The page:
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Want Success like Google? Approach Learning Like Google Does

Isidora Markovic
Isidora Markovic

Organizations that embrace a culture of learning create an environment that encourages curiosity and knowledge sharing, which in turn leads to better business outcomes.

- Google

Maybe you knew that Google was the second most valuable brand in the world. But did you know that they ranked first place on Fortune’s annual “100 Best Companies to Work For” 8 times in 11 years, and held onto the title consecutively for 6 of those years?  

The two - their success and their employees’ brand evangelism - are not mutually exclusive. When your workforce is engaged and motivated, they begin to feel part of a community and culture. These emotional ties are responsible for heightened productivity and loyalty - companies with engaged workforces outperform others by 202%. They also produce output that’s of a higher quality, have increased sales productivity, lower absenteeism and increased profitability, among other things.

At Google, learning is a right

While Google’s success cannot be attributed to a single practice or initiative, it is, in part, owed to their attitude towards learning. Google approaches employee learning as a right regardless of role, tenure or level. It is also considered a company-wide responsibility to enforce, rather than an obligation that falls solely on a Learning and Development team’s shoulders. 

They know that in order to attain the success of the whole (i.e. Workforce Success), the success of each individual must be first secured. And this is achieved by empowering them with the knowledge they need to perform at their very best, in an ongoing, sustained way. 

So, if you aspire to reach Google’s lofty heights, approaching learning like Google does is a good place to start. Their internal approach to learning is structured around four core beliefs. The first is that...

1. Learning is a process, not an event  

Google advocates that learning is ongoing, or at least, must be if you desire to succeed organizationally. It’s never a finite destination - but a continuous journey. It cannot be relegated to one-time events, like workshops and seminars. These are costly and ineffective in terms of knowledge retention - it’s known that learning is only committed to long-term memory if it is repeated at spaced intervals (known as the spacing effect).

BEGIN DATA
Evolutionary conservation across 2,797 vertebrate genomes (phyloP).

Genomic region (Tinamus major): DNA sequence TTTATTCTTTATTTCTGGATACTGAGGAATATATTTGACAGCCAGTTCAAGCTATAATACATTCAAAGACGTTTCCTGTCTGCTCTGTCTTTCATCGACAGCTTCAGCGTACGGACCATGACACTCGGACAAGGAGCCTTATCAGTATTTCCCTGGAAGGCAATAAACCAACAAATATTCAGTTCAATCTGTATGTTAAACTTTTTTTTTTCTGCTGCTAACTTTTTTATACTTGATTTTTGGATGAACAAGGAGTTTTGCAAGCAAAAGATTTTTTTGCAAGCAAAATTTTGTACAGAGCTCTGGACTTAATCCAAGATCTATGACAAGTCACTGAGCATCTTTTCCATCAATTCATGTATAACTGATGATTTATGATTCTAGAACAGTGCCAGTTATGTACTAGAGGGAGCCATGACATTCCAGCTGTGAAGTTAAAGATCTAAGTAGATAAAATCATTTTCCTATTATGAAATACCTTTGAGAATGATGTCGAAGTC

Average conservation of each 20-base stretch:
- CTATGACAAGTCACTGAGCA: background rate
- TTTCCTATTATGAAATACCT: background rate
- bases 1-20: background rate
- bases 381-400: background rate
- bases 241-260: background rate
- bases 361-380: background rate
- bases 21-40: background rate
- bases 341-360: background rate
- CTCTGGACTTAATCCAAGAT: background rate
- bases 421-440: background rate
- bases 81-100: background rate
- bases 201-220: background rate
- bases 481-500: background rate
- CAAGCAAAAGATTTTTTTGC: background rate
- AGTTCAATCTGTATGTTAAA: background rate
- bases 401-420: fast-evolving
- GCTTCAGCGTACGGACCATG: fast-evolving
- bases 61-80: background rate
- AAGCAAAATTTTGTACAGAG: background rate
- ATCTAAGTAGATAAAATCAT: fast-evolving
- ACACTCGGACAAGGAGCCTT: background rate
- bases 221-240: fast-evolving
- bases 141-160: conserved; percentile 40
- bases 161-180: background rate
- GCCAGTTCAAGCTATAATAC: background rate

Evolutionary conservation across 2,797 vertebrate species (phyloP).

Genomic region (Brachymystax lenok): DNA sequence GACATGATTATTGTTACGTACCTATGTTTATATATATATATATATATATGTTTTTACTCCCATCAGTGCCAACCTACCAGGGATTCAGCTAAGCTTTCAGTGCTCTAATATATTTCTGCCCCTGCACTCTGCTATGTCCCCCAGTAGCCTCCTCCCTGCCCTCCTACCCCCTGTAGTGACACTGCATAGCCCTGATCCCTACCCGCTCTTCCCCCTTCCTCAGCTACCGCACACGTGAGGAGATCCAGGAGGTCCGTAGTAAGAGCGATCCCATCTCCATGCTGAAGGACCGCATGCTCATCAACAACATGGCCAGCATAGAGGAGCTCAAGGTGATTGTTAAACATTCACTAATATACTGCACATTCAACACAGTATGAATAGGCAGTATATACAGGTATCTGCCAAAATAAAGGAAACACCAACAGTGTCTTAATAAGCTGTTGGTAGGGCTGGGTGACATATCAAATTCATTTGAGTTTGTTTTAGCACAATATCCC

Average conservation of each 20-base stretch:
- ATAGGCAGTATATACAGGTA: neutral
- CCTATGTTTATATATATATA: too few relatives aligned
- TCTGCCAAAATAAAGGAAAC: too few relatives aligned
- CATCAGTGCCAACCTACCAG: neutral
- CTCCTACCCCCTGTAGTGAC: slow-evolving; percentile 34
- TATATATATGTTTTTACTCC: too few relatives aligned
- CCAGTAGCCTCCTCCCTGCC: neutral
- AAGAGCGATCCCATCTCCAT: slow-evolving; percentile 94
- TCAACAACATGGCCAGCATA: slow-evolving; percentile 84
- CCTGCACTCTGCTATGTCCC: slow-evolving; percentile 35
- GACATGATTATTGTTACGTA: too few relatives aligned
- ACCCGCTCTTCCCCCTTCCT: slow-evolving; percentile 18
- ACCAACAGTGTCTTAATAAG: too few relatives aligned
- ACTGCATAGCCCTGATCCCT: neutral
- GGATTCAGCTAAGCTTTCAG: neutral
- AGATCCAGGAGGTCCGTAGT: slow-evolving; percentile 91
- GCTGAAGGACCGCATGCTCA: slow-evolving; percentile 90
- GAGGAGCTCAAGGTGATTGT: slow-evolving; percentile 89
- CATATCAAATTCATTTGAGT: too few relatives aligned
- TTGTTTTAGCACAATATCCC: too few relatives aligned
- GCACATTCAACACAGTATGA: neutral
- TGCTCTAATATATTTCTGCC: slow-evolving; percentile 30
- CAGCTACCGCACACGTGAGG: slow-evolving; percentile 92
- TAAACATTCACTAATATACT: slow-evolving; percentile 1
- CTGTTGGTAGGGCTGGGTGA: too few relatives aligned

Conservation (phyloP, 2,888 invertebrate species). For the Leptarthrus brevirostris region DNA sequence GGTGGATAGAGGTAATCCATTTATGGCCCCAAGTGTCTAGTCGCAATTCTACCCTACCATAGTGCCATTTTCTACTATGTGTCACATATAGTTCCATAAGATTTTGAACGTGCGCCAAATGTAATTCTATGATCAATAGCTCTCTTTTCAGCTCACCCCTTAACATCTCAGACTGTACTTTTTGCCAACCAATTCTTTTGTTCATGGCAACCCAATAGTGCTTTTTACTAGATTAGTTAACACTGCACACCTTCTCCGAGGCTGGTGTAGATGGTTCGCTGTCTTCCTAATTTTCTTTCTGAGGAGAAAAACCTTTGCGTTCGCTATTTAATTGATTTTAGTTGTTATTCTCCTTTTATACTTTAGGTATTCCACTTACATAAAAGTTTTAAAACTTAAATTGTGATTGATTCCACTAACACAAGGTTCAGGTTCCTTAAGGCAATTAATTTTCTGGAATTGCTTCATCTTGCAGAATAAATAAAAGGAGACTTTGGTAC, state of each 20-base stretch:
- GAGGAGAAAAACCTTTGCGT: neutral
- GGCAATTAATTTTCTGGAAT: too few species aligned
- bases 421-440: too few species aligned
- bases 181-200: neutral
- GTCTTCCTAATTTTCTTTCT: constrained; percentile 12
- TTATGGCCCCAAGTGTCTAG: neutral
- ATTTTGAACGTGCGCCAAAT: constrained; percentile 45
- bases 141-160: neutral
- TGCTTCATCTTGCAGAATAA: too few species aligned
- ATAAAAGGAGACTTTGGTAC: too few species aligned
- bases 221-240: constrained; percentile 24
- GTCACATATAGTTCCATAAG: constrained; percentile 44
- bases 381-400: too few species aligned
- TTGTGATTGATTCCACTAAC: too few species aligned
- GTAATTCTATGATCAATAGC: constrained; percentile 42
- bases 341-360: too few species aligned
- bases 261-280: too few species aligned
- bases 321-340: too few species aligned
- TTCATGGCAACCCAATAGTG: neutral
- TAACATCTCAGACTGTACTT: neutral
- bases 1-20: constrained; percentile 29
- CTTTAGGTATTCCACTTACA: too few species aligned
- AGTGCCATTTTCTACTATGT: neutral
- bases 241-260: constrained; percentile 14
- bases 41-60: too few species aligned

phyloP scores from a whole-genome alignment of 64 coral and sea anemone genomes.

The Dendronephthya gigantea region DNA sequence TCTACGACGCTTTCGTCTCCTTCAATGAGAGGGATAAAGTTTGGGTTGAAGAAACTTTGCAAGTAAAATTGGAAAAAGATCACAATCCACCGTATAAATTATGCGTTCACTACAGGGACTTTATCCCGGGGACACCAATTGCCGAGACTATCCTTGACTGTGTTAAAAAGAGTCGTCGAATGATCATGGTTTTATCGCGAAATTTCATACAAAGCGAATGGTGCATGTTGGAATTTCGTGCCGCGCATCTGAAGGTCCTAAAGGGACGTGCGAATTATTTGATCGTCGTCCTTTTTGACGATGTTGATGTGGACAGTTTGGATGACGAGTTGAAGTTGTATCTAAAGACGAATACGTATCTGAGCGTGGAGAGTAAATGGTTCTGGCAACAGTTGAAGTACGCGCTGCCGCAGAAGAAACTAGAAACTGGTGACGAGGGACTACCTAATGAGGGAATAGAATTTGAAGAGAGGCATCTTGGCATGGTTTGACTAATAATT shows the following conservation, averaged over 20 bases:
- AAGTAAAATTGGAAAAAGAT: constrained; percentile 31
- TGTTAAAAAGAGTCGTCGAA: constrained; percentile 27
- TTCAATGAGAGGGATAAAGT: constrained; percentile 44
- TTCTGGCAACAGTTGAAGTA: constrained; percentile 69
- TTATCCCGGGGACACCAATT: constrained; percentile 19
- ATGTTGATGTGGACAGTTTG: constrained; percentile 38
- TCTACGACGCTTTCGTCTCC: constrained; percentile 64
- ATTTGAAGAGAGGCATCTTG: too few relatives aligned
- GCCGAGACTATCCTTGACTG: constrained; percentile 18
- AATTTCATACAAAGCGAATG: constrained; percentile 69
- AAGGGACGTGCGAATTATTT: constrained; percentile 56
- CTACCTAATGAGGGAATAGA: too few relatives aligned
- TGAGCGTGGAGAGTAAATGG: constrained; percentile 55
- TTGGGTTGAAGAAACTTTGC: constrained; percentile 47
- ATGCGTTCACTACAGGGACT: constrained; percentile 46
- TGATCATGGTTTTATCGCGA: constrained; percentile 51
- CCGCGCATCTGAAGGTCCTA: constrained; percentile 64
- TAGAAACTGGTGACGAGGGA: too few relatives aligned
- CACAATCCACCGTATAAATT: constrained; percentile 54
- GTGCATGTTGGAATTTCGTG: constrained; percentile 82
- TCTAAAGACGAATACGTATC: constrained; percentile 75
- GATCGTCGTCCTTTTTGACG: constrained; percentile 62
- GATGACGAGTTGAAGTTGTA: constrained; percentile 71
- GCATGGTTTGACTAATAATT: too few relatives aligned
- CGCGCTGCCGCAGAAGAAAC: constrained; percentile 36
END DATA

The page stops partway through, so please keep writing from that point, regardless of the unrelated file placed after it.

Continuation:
[Learning] involves motivation, rework, practice, practice, practice, and feedback

- Karen May, Vice President, Google

Continuous learning should be embraced not only because it’s what millennials (who in 5 years will make up 75% of the workforce) value in an employer - Gallup’s ‘How Millennials Want to Work and Live’ found opportunities to grow and learn to be millennials’ most valued attribute in prospective places of work - but because it is an essential step in future-proofing your company.

The world economic forum found that in just two years - by 2022 - 42% of core skills required to perform existing jobs are expected to change. This is a skills gap that will arise as a result of the ‘Fourth Industrial Revolution’ (4IR), i.e. rapid technological change. But if you are continually upskilling people, they will be better equipped to seamlessly adapt in the face of potential existential threats, like automation. 

“Once upon a time we thought that you could just get skills, walk into a job and those would be the skills that would serve you for your career.” - Sabrina Geremia, Country Director, Google Canada

At a recent conference in Montreal, Google’s Country Director for Canada, Sabrina Geremia, highlighted the importance of perceiving learning as a continuous process in order to prepare for the future of work. She says that the recipe for future individual - and organizational - success lies in “a mindset of continuous learning coupled with the right skills. Always knowing you have to learn things, and new things, all the time”. 

How do you know what to continually upskill on in the first place? The most powerful method is often the most simple, and in Google’s case, it’s to simply ask. After training is delivered, participants are asked to fill out surveys to feedback on how the training went. These surveys comprise of a 1-5 rating scale as well as open-ended questions.

Seeking feedback has the doubly powerful impact of helping you inform future learning material, as well as improve productivity in your workforce through the mere act of asking - when people feel heard they are 4.6 times more likely to perform at their very best.